Record Review by Adam McKibbin
Posthumously lionized by loyal fans and rock critics, Jay Reatard was definitely an antidote to anyone who felt bogged down by gutless indie-rock bands and glossy pop music. By all reports, he was constantly making music, so we are probably just tiptoeing into what will become a posthumous ocean to make 2pac proud (please, easy on the leftovers). Teenage Hate is the portrait of the artist as a pissed-off young punk, banging out music with cohorts Elvis Wong Reatard and Steve Albundy Reatard. In case their names didn’t make it clear, they weren’t interested in political correctness. To Reatard’s credit, his fire wasn’t confined to the stage as part of a put-on persona; if you’d listened to “When I Get Mad” when Teenage Hate was originally released, you wouldn’t have scored any points for boldness by predicting that the singer would get in a dust-up or two over the years.
The reissue also includes a couple of cassettes, adding up to 39 brisk tracks. There’s some great stuff. They were a brash and muscular trio, raucously and unapologetically lo-fi, sometimes threatening to go off the rails altogether. Memphis was home (one of the cassette titles: Fuck Elvis Here’s the Reatards) and there are some echoes of ragged roadhouse blues-rock in these early tunes; “Memphis Blues” is one highlight, thanks in large part to Jay Reatard’s bellowing. The boy had the blues, alright – it just may have been a special case of ‘em. On the stormy conclusion of “Down in Flames,” he outshines the average hardcore screamer. The more unhinged he gets, the better the songs become (in most cases). Elsewhere, he seems like a kindred spirit to Kurt Cobain; everything about the Reatards makes them seem like the sort of band whose name Cobain would have Magic Markered on a t-shirt before some big show or magazine shoot.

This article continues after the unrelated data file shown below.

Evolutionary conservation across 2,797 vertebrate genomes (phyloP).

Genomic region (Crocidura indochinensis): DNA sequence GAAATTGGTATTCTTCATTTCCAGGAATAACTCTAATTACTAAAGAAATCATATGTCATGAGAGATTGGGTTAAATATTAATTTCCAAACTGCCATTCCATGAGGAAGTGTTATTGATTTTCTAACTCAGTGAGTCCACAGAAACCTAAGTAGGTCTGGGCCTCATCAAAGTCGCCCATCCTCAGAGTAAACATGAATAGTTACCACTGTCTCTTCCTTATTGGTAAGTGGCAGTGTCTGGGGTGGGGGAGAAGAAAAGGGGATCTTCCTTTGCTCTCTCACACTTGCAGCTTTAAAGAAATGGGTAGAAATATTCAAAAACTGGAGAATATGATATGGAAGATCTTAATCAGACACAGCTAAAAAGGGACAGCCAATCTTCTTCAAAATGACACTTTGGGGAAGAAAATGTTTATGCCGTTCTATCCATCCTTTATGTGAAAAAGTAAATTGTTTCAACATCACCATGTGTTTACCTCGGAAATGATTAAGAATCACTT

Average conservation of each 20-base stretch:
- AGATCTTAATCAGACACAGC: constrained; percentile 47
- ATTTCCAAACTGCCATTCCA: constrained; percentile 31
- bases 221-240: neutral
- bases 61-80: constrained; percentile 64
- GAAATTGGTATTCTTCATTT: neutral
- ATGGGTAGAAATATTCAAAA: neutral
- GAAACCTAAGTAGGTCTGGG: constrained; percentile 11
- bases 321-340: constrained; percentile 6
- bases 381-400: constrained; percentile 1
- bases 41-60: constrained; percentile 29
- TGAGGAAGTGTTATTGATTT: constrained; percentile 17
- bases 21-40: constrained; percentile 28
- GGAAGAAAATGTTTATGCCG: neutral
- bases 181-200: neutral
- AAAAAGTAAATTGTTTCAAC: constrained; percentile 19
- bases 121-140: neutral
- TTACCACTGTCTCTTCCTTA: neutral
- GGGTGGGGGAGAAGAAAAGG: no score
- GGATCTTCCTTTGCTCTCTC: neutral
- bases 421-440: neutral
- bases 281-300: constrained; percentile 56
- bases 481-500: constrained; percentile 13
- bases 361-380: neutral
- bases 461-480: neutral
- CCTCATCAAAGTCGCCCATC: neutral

There’s some not-so-great stuff, too – which almost feels like a controversial opinion, given the level of lionization that’s involved with Reatard’s catalog, but would normally go without saying for a band so young and raw. Suffice to say that Reatards weren’t exploring 39 different formulas during these 39 tracks; there are multiple occasions where tracks bleed into each other without much notice, and numerous tracks reappear in different form. Even if there are better entry points for Jay Reatard newcomers, though, Teenage Hate is still recommended even for newcomers. And it’s a must-own for the fallen hero’s fans, and on more than “curiosity / see where he came from” grounds.
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Making Friendz - Social Life
Helmet - Interview
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